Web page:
anyone use winoverboost?

Discussion in 'other software & services' started by GUI_Tex, Feb 6, 2006.

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  1. GUI_Tex

    GUI_Tex Registered Member

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    What do you think of it? I have

    windows xp home
    448 mb's of ram
    2.8 gb's processor
    80 gb's of harddrive
    2800+ amd anthlon xp
    1.5 mb internet connection

    will this vastly improve my machine, as of speed and effiecency?
     
  2. GUI_Tex

    GUI_Tex Registered Member

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    Re: anyone use winoverboast?

    i dont notice much of a difference in performance, maybe slowerness.. the connection seems to be faster though.. i think. :(
     
  3. Bubba

    Bubba Updates Team

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    Re: anyone use winoverboast?

    Do you have a link for this winoverboast ?

    A Google search does not even recognize that name :doubt:

    Edit:
    Changed thread Title to reflect actual software in question.
     
    Last edited: Feb 6, 2006
  4. GUI_Tex

    GUI_Tex Registered Member

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  5. NexusHelm

    NexusHelm Registered Member

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    Re: anyone use winoverboast?

    Doubtful for machine speed. Ram defragmenting/optimization is one of these big myths, apparently 'optimizing' ram just slows down your machine.
     
  6. hollywoodpc

    hollywoodpc Registered Member

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    Re: anyone use winoverboast?

    Yeah yeah yeah . I have heard all about how it is a myth . Yeah yeah yeah .
    I use it . It tends to speed things up a bit . Nice tool . I guess everybody has differing things happen on different machines . Try it . It should not hurt anything . And IF it slows you down , which I kinda doubt , remove it . Simple
     
  7. Close_Hauled

    Close_Hauled Registered Member

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    Re: anyone use winoverboast?


    I concure. These RAM optimization programs are nothing but a myth. Every magazine that has tested the has debunked them.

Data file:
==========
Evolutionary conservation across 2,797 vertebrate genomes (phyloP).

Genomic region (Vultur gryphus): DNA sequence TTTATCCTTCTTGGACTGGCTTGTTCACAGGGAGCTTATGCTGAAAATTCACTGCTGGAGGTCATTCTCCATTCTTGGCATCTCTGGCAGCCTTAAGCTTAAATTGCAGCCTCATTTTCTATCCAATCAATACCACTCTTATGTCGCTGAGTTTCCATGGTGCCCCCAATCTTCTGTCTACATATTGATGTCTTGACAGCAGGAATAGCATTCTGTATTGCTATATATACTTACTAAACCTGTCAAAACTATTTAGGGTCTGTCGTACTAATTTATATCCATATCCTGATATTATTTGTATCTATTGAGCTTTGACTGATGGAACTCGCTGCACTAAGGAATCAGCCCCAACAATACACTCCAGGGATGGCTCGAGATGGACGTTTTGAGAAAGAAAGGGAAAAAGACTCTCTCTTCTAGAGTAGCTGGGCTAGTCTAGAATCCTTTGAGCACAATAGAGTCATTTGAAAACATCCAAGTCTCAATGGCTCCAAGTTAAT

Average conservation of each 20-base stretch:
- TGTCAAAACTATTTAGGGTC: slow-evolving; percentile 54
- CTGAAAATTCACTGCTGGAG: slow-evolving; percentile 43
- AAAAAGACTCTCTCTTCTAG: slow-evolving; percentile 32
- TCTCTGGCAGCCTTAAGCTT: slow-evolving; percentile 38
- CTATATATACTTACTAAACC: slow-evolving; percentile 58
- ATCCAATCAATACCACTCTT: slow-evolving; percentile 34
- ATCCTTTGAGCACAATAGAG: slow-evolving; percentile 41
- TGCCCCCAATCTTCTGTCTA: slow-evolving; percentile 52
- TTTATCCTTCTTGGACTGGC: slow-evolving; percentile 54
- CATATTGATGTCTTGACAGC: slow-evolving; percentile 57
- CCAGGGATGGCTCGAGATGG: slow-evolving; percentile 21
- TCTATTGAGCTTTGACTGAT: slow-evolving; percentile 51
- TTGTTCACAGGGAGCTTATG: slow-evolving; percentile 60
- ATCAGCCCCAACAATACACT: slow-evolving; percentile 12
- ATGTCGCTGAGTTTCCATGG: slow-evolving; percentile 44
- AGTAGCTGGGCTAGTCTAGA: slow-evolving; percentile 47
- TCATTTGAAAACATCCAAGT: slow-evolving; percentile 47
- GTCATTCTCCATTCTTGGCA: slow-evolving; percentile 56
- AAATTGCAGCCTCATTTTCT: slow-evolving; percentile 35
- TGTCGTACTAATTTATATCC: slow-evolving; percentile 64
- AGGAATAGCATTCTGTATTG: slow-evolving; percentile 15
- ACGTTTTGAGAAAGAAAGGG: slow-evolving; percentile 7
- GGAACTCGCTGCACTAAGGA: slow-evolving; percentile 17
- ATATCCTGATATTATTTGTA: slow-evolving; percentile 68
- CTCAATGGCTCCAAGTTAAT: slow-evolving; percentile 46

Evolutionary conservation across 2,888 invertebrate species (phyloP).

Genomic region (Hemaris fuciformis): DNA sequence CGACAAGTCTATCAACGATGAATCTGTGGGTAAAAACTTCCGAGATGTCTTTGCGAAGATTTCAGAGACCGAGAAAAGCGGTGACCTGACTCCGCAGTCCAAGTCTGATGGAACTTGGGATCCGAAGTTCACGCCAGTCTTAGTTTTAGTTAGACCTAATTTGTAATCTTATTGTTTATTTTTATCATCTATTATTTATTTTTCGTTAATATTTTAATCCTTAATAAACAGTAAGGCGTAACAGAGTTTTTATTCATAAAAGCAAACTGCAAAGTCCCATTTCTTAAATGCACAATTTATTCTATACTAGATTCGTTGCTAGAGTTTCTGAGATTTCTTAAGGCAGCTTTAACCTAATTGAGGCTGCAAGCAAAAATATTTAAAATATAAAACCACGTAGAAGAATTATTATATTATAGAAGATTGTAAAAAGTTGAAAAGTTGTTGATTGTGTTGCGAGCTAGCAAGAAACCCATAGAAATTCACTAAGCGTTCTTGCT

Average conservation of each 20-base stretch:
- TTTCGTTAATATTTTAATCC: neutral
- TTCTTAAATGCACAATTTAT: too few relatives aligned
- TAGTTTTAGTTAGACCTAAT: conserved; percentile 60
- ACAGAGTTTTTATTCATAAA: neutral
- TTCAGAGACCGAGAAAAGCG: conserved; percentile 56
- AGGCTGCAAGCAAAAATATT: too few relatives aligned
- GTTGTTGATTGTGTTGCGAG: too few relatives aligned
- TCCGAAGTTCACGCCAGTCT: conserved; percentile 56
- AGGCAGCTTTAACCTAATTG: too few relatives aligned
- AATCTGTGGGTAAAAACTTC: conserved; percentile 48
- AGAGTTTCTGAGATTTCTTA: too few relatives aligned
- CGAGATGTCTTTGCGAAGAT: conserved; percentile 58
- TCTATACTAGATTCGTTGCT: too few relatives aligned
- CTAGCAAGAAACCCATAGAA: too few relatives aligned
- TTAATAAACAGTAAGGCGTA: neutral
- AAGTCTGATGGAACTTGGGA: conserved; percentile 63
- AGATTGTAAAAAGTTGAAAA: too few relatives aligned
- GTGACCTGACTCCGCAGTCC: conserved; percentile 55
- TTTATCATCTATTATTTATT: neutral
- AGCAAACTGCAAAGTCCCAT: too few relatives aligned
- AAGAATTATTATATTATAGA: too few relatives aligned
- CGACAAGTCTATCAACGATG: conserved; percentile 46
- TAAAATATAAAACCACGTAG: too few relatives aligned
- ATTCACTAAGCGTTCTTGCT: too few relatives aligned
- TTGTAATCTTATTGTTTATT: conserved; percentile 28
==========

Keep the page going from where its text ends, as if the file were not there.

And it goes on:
I build high speed data acquisition systems for a living. These systems collect hundreds of channels of data at a time, each at a much higher data rate than your Internet connection rate. Imagine gigabytes in just a few seconds being transfered to your hard drive.

    If you want a task on your computer to run faster, you simply have to make as many clock cycles available to that task as you can. You have to analyze it and see what affects that task the most. So the real question should be, "What can I do to make this task faster?"
     
  8. Alec

    Alec Registered Member

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    Yeah, RAM defragmentation/optimization is a myth.
    1. Fragmentation of RAM is not a concern because you have a virtual memory manager that presents a logically uniform address space to each process and hides the physical RAM allocation from each user mode process. Physical RAM useage is essentially never contiguous. All of the physical RAM is consumed by pages dedicated to various disparate processes. Nor is physical continuity even a concern as with a harddrive because RAM useage is essentially fully randomly accessible whereas a read/write from a harddrive can be optimized if made contiguous due to the measurable delay associated with head placement.

    2. Optimization isn't a concern with RAM either, since that is the role of the virtual memory manager and the paging algorithms. Memory utilities that force the clearing of physical RAM are simply forcing out pages that are in use to the harddrive's virtual page file. Having "free" memory pages may allow a process to load up somewhat quicker (since the VMM does not have to worry about swapping out pages in order to free memory), but this is at the expense of: 1) the time it takes to "pre-clear" those memory pages; 2) the added time it takes to swap in pages that may have been needlessly paged out; and 3) the added CPU time and memory resources spent on the additional "system optimization" process itself. The VMM is the more efficient mechanism because it only swaps pages as required and it does so in a manner that retains the most frequently used pages in physical RAM so that they are not needlessly swapped back and forth, and also because it is already a mandatory process/thread that exists.
     
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